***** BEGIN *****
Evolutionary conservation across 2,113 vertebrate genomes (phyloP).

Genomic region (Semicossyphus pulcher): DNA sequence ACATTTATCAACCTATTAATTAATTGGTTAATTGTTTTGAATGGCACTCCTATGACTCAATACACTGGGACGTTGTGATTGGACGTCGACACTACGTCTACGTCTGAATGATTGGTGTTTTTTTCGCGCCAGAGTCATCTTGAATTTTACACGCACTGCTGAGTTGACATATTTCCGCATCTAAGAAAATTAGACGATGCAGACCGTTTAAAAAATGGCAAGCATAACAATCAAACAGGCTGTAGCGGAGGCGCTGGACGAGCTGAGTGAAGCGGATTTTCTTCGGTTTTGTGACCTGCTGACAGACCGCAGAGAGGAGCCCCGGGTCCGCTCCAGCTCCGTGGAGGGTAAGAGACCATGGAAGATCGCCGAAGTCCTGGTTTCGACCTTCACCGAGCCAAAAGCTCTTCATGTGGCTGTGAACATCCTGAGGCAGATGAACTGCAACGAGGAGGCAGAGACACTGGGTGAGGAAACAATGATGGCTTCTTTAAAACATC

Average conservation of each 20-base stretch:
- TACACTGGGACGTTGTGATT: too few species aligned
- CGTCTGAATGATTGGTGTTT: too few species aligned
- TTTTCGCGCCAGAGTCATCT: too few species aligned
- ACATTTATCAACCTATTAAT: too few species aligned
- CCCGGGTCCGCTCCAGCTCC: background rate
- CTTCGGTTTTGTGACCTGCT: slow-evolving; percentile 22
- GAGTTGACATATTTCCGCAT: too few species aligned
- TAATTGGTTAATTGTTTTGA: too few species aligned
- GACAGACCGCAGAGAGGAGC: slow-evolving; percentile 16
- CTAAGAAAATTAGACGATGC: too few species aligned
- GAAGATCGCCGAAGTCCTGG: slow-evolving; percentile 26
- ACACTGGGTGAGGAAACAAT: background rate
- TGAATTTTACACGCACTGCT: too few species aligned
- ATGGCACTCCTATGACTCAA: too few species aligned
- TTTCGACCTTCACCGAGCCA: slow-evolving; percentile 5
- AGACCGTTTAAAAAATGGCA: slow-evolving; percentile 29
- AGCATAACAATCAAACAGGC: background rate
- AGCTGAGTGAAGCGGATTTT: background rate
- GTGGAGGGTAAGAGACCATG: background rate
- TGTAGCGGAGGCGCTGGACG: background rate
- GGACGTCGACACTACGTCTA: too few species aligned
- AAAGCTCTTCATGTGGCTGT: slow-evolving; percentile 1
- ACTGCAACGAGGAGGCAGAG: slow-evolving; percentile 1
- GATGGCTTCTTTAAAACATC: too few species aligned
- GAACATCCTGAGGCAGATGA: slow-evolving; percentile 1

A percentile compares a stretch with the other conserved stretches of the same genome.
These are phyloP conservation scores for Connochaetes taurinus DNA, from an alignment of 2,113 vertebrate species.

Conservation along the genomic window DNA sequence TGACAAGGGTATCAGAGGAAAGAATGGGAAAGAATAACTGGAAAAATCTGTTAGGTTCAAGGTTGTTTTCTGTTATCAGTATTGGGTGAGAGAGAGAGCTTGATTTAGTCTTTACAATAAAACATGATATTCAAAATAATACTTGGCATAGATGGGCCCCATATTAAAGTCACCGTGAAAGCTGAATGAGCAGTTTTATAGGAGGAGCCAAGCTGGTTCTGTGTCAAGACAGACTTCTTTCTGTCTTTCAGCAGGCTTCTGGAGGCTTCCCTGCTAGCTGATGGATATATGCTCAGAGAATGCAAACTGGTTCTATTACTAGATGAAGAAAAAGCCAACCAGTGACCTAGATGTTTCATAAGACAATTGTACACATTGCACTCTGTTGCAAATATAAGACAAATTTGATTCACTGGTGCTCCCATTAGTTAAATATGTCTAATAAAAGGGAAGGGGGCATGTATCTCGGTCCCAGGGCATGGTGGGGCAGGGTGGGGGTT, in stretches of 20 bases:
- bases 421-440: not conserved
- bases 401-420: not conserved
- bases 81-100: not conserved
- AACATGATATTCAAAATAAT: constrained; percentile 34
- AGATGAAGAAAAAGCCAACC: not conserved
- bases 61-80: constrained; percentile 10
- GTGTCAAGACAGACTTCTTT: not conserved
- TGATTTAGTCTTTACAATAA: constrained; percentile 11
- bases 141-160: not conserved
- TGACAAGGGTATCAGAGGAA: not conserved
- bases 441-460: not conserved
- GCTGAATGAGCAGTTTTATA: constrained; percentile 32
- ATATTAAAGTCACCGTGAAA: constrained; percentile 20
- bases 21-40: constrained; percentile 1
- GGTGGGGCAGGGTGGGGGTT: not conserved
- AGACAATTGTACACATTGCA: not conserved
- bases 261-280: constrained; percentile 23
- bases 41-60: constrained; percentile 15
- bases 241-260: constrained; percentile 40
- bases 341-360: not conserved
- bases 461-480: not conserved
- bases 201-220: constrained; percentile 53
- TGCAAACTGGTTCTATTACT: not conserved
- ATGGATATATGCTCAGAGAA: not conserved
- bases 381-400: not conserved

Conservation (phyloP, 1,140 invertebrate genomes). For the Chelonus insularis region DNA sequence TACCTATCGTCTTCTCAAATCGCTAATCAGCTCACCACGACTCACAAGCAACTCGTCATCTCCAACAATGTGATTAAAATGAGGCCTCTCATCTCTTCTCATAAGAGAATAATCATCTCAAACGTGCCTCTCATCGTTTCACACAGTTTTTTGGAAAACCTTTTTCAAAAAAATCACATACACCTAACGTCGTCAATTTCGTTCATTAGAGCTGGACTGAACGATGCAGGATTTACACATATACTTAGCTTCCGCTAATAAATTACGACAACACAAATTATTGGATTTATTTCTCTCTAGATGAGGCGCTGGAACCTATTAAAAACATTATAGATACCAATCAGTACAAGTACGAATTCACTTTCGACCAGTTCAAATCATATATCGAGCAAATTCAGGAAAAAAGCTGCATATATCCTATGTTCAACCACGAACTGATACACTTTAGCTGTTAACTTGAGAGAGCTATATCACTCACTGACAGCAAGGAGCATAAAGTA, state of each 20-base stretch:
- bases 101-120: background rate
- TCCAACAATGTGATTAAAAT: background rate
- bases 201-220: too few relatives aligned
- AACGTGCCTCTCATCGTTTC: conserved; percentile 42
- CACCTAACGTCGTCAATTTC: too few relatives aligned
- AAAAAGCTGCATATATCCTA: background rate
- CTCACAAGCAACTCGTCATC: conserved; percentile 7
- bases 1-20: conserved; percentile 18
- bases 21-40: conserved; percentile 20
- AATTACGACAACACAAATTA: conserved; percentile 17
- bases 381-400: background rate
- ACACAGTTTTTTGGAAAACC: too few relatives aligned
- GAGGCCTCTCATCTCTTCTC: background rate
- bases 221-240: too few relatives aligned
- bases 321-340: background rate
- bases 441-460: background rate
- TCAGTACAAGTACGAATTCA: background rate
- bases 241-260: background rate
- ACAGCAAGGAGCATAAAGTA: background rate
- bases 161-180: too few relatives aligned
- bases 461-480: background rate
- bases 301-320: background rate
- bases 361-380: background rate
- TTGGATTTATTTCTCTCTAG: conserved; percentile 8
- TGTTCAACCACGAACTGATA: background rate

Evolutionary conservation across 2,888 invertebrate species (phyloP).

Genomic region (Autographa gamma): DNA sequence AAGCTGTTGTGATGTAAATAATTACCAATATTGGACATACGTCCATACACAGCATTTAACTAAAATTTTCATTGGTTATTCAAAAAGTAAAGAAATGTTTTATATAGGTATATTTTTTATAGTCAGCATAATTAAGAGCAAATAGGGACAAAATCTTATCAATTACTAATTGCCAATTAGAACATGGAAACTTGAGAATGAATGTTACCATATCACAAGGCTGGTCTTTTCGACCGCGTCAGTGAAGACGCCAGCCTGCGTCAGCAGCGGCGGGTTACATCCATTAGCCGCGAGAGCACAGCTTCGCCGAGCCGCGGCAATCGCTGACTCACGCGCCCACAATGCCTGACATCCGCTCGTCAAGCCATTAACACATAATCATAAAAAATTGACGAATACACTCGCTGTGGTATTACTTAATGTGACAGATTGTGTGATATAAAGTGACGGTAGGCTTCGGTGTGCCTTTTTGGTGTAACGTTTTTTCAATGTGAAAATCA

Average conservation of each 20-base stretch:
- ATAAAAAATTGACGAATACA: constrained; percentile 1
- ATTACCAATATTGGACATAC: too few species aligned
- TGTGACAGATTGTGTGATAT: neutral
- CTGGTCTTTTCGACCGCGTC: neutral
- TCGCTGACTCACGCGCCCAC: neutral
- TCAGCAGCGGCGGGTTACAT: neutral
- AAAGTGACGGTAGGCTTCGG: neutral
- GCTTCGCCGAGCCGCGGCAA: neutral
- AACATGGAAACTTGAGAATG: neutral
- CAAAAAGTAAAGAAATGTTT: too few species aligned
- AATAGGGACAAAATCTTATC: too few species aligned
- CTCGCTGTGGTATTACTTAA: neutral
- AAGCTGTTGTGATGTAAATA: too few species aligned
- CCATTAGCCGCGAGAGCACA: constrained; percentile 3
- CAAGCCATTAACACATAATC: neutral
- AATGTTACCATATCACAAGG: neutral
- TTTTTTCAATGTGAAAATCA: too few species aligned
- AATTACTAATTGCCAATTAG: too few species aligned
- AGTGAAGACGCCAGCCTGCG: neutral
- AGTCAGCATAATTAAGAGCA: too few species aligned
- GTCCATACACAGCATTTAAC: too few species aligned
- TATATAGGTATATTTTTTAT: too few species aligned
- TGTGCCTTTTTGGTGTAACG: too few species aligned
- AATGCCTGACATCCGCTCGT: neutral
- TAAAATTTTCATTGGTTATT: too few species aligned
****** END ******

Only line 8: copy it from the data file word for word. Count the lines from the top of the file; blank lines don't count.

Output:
- CCCGGGTCCGCTCCAGCTCC: background rate